From 1973 to August 26, 1977, plaintiff received from R 103 the cash flow distributions projected in the proposal. Thereafter, plaintiff received no further cash distributions from R 103 except a payment in June 1979 in the amount of $3,307.50. Hack sent the latter payment to plaintiff with an accompanying letter explaining that the payment was actually a "nonrecourse loan" from Hack. Plaintiff did not repay this loan to Hack.

 After cash flow distributions ceased, plaintiff made periodic inquiries of Hack by letter and telephone during a 5-year period from 1977 to 1982 concerning the reasons why distributions had not been made and seeking to elicit information as to the financial affairs of the partnership. Hack failed to reply to many of plaintiff's inquiries. In response to one inquiry, however, Hack explained to plaintiff that R 103 was having cash flow difficulties and that cash flow could not be distributed to the partners until it was received. Plaintiff demanded to know why, if R 103 was having cash flow problems, Hack was not legally pursuing the net lessee and Z & L, the guarantors. Additionally, upon being informed by Hack that the net lessee had defaulted under the lease, plaintiff demanded that Hack declare the net lessee in default, take the property back, and operate the Richmond as a landlord or property manager. Moreover, after cash flow distributions ceased, plaintiff repeatedly demanded to examine R 103's books and records, but Hack did not make them available to plaintiff until 1982.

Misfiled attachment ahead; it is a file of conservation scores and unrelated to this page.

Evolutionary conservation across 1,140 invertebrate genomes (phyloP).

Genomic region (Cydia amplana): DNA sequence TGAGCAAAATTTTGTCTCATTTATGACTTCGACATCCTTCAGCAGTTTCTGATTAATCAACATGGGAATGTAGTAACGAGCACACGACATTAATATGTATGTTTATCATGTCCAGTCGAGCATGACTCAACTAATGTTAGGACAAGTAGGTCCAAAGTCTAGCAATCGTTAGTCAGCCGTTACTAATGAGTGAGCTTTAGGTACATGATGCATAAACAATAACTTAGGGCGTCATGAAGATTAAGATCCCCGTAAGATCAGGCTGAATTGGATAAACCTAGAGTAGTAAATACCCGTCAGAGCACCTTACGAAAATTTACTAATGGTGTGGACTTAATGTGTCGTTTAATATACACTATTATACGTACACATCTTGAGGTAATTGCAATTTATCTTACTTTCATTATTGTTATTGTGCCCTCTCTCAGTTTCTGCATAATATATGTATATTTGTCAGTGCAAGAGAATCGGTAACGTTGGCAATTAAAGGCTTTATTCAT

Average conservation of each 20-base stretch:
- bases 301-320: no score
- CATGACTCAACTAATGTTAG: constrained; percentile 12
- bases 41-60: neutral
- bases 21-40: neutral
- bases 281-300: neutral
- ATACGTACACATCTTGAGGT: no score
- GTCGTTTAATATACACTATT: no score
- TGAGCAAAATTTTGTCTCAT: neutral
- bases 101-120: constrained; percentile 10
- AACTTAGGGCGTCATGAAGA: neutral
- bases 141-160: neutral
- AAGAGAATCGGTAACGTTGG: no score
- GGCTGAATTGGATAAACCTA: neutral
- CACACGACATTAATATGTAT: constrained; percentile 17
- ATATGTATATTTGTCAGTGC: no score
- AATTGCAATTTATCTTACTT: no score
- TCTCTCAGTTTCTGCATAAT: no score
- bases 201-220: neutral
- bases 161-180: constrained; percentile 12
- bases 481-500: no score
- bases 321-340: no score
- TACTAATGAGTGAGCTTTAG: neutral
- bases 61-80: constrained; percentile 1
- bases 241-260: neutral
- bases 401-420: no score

Hack's testimony establishes, without contradiction, that in 1975 the New York real estate market was depressed, Z & L had seriously overextended themselves in their real estate investments and were losing properties through foreclosure. In a word, the Z & L financial empire was on the verge of collapsing. *fn4"

 Hack discussed enforcement of their guarantee with Z & L who threatened Hack with their bankruptcy. At the trial, Hack explained it was his firm conviction that the pursuit of legal proceedings against Z & L upon their personal guarantees would have resulted in their bankruptcy and ultimately the foreclosure of the wrap-around mortgage on the Richmond. Hack informed plaintiff that, as a practical matter, R 103 had nothing to gain by pursuing either the net lessee or the guarantors since such action would precipitate foreclosure of the wrap-around mortgage, which from a tax standpoint, would be disastrous to the limited partners.